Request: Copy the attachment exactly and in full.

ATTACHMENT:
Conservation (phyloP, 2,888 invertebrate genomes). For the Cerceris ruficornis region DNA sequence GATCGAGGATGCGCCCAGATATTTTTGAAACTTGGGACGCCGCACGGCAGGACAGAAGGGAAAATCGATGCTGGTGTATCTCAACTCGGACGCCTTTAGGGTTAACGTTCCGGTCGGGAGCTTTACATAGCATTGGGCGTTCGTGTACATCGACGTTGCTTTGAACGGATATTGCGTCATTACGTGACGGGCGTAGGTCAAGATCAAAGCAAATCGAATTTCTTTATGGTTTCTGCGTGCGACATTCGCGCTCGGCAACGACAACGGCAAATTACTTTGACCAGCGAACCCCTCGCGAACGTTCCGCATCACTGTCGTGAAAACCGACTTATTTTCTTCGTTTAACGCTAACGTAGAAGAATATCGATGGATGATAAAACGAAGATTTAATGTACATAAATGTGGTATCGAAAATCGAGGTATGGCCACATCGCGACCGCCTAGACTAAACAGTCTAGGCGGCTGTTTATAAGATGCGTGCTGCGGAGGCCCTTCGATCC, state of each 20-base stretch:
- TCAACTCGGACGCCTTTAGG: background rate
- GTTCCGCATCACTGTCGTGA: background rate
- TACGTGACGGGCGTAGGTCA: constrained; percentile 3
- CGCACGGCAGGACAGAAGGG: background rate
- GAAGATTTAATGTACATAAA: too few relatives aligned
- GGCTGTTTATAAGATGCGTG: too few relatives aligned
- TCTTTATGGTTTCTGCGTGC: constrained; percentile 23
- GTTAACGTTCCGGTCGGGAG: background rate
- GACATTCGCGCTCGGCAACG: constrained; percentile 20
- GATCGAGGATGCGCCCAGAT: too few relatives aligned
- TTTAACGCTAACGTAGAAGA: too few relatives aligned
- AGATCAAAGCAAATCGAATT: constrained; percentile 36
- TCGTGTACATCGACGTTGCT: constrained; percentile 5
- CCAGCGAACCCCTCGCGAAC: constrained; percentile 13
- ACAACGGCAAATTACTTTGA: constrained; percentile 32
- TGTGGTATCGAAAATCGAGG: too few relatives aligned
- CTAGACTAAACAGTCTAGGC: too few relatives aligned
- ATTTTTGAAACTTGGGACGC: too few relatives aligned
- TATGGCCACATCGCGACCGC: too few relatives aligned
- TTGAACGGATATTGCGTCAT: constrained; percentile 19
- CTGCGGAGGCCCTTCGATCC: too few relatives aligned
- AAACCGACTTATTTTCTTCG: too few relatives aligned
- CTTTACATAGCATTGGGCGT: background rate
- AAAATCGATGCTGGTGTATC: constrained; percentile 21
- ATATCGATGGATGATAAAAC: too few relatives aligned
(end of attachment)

Conservation (phyloP, 2,888 invertebrate genomes). For the Cerceris ruficornis region DNA sequence GATCGAGGATGCGCCCAGATATTTTTGAAACTTGGGACGCCGCACGGCAGGACAGAAGGGAAAATCGATGCTGGTGTATCTCAACTCGGACGCCTTTAGGGTTAACGTTCCGGTCGGGAGCTTTACATAGCATTGGGCGTTCGTGTACATCGACGTTGCTTTGAACGGATATTGCGTCATTACGTGACGGGCGTAGGTCAAGATCAAAGCAAATCGAATTTCTTTATGGTTTCTGCGTGCGACATTCGCGCTCGGCAACGACAACGGCAAATTACTTTGACCAGCGAACCCCTCGCGAACGTTCCGCATCACTGTCGTGAAAACCGACTTATTTTCTTCGTTTAACGCTAACGTAGAAGAATATCGATGGATGATAAAACGAAGATTTAATGTACATAAATGTGGTATCGAAAATCGAGGTATGGCCACATCGCGACCGCCTAGACTAAACAGTCTAGGCGGCTGTTTATAAGATGCGTGCTGCGGAGGCCCTTCGATCC, state of each 20-base stretch:
- TCAACTCGGACGCCTTTAGG: background rate
- GTTCCGCATCACTGTCGTGA: background rate
- TACGTGACGGGCGTAGGTCA: constrained; percentile 3
- CGCACGGCAGGACAGAAGGG: background rate
- GAAGATTTAATGTACATAAA: too few relatives aligned
- GGCTGTTTATAAGATGCGTG: too few relatives aligned
- TCTTTATGGTTTCTGCGTGC: constrained; percentile 23
- GTTAACGTTCCGGTCGGGAG: background rate
- GACATTCGCGCTCGGCAACG: constrained; percentile 20
- GATCGAGGATGCGCCCAGAT: too few relatives aligned
- TTTAACGCTAACGTAGAAGA: too few relatives aligned
- AGATCAAAGCAAATCGAATT: constrained; percentile 36
- TCGTGTACATCGACGTTGCT: constrained; percentile 5
- CCAGCGAACCCCTCGCGAAC: constrained; percentile 13
- ACAACGGCAAATTACTTTGA: constrained; percentile 32
- TGTGGTATCGAAAATCGAGG: too few relatives aligned
- CTAGACTAAACAGTCTAGGC: too few relatives aligned
- ATTTTTGAAACTTGGGACGC: too few relatives aligned
- TATGGCCACATCGCGACCGC: too few relatives aligned
- TTGAACGGATATTGCGTCAT: constrained; percentile 19
- CTGCGGAGGCCCTTCGATCC: too few relatives aligned
- AAACCGACTTATTTTCTTCG: too few relatives aligned
- CTTTACATAGCATTGGGCGT: background rate
- AAAATCGATGCTGGTGTATC: constrained; percentile 21
- ATATCGATGGATGATAAAAC: too few relatives aligned